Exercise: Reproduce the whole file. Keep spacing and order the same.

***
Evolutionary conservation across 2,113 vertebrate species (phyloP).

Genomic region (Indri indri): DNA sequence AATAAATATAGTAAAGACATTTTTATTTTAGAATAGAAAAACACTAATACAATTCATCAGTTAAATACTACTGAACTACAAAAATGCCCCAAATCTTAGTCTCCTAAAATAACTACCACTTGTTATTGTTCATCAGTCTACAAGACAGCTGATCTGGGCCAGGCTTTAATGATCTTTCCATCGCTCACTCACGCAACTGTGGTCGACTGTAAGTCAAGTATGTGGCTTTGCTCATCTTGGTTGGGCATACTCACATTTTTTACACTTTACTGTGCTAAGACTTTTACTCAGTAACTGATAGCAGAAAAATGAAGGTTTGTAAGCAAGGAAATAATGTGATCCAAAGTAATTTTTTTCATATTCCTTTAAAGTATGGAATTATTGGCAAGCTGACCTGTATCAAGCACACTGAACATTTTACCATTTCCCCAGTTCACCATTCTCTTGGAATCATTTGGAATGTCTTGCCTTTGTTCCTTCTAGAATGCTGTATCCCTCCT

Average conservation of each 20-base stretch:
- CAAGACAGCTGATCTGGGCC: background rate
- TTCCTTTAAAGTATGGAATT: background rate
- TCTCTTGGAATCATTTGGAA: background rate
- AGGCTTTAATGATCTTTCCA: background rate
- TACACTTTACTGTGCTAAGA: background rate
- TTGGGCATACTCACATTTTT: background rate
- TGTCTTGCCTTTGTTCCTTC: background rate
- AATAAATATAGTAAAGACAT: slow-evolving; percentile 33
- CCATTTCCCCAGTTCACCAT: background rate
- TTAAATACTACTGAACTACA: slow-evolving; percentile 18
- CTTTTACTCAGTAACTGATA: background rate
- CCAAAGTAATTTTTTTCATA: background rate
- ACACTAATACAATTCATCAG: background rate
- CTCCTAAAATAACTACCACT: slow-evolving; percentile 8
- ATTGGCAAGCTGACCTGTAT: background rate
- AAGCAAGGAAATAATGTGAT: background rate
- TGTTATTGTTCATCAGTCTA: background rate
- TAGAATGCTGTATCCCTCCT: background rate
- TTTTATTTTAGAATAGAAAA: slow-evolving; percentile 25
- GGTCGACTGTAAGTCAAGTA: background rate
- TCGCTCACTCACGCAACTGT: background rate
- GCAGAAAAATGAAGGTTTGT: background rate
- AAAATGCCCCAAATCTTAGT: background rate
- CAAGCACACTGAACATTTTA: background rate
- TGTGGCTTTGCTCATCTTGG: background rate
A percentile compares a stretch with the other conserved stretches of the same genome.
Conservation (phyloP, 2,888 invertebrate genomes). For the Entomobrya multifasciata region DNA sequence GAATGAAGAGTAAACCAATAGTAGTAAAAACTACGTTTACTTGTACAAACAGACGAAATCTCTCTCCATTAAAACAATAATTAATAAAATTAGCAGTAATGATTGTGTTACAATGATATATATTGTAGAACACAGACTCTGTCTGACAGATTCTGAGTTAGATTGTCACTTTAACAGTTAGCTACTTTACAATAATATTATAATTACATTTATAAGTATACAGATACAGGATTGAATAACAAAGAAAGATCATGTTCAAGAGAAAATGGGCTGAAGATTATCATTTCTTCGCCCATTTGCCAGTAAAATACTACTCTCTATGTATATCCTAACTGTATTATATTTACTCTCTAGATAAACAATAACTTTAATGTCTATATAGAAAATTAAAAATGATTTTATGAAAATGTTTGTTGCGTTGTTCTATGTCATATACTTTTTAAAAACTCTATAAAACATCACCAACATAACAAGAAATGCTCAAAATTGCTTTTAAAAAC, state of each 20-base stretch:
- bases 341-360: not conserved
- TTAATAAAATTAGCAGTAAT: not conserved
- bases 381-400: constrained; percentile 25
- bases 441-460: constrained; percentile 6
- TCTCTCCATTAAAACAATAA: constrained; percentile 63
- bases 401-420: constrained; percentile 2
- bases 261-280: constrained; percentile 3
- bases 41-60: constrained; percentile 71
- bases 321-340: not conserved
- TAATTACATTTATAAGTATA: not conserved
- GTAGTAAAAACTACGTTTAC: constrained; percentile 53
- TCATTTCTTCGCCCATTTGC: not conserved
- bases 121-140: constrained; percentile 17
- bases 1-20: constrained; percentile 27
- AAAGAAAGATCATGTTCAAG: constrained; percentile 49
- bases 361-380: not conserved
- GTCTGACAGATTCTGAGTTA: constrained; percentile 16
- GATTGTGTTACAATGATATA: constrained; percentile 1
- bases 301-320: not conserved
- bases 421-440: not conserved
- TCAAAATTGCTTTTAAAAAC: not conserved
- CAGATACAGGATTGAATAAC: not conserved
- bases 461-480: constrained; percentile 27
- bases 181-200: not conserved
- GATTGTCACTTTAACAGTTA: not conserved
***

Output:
Evolutionary conservation across 2,113 vertebrate species (phyloP).

Genomic region (Indri indri): DNA sequence AATAAATATAGTAAAGACATTTTTATTTTAGAATAGAAAAACACTAATACAATTCATCAGTTAAATACTACTGAACTACAAAAATGCCCCAAATCTTAGTCTCCTAAAATAACTACCACTTGTTATTGTTCATCAGTCTACAAGACAGCTGATCTGGGCCAGGCTTTAATGATCTTTCCATCGCTCACTCACGCAACTGTGGTCGACTGTAAGTCAAGTATGTGGCTTTGCTCATCTTGGTTGGGCATACTCACATTTTTTACACTTTACTGTGCTAAGACTTTTACTCAGTAACTGATAGCAGAAAAATGAAGGTTTGTAAGCAAGGAAATAATGTGATCCAAAGTAATTTTTTTCATATTCCTTTAAAGTATGGAATTATTGGCAAGCTGACCTGTATCAAGCACACTGAACATTTTACCATTTCCCCAGTTCACCATTCTCTTGGAATCATTTGGAATGTCTTGCCTTTGTTCCTTCTAGAATGCTGTATCCCTCCT

Average conservation of each 20-base stretch:
- CAAGACAGCTGATCTGGGCC: background rate
- TTCCTTTAAAGTATGGAATT: background rate
- TCTCTTGGAATCATTTGGAA: background rate
- AGGCTTTAATGATCTTTCCA: background rate
- TACACTTTACTGTGCTAAGA: background rate
- TTGGGCATACTCACATTTTT: background rate
- TGTCTTGCCTTTGTTCCTTC: background rate
- AATAAATATAGTAAAGACAT: slow-evolving; percentile 33
- CCATTTCCCCAGTTCACCAT: background rate
- TTAAATACTACTGAACTACA: slow-evolving; percentile 18
- CTTTTACTCAGTAACTGATA: background rate
- CCAAAGTAATTTTTTTCATA: background rate
- ACACTAATACAATTCATCAG: background rate
- CTCCTAAAATAACTACCACT: slow-evolving; percentile 8
- ATTGGCAAGCTGACCTGTAT: background rate
- AAGCAAGGAAATAATGTGAT: background rate
- TGTTATTGTTCATCAGTCTA: background rate
- TAGAATGCTGTATCCCTCCT: background rate
- TTTTATTTTAGAATAGAAAA: slow-evolving; percentile 25
- GGTCGACTGTAAGTCAAGTA: background rate
- TCGCTCACTCACGCAACTGT: background rate
- GCAGAAAAATGAAGGTTTGT: background rate
- AAAATGCCCCAAATCTTAGT: background rate
- CAAGCACACTGAACATTTTA: background rate
- TGTGGCTTTGCTCATCTTGG: background rate
A percentile compares a stretch with the other conserved stretches of the same genome.
Conservation (phyloP, 2,888 invertebrate genomes). For the Entomobrya multifasciata region DNA sequence GAATGAAGAGTAAACCAATAGTAGTAAAAACTACGTTTACTTGTACAAACAGACGAAATCTCTCTCCATTAAAACAATAATTAATAAAATTAGCAGTAATGATTGTGTTACAATGATATATATTGTAGAACACAGACTCTGTCTGACAGATTCTGAGTTAGATTGTCACTTTAACAGTTAGCTACTTTACAATAATATTATAATTACATTTATAAGTATACAGATACAGGATTGAATAACAAAGAAAGATCATGTTCAAGAGAAAATGGGCTGAAGATTATCATTTCTTCGCCCATTTGCCAGTAAAATACTACTCTCTATGTATATCCTAACTGTATTATATTTACTCTCTAGATAAACAATAACTTTAATGTCTATATAGAAAATTAAAAATGATTTTATGAAAATGTTTGTTGCGTTGTTCTATGTCATATACTTTTTAAAAACTCTATAAAACATCACCAACATAACAAGAAATGCTCAAAATTGCTTTTAAAAAC, state of each 20-base stretch:
- bases 341-360: not conserved
- TTAATAAAATTAGCAGTAAT: not conserved
- bases 381-400: constrained; percentile 25
- bases 441-460: constrained; percentile 6
- TCTCTCCATTAAAACAATAA: constrained; percentile 63
- bases 401-420: constrained; percentile 2
- bases 261-280: constrained; percentile 3
- bases 41-60: constrained; percentile 71
- bases 321-340: not conserved
- TAATTACATTTATAAGTATA: not conserved
- GTAGTAAAAACTACGTTTAC: constrained; percentile 53
- TCATTTCTTCGCCCATTTGC: not conserved
- bases 121-140: constrained; percentile 17
- bases 1-20: constrained; percentile 27
- AAAGAAAGATCATGTTCAAG: constrained; percentile 49
- bases 361-380: not conserved
- GTCTGACAGATTCTGAGTTA: constrained; percentile 16
- GATTGTGTTACAATGATATA: constrained; percentile 1
- bases 301-320: not conserved
- bases 421-440: not conserved
- TCAAAATTGCTTTTAAAAAC: not conserved
- CAGATACAGGATTGAATAAC: not conserved
- bases 461-480: constrained; percentile 27
- bases 181-200: not conserved
- GATTGTCACTTTAACAGTTA: not conserved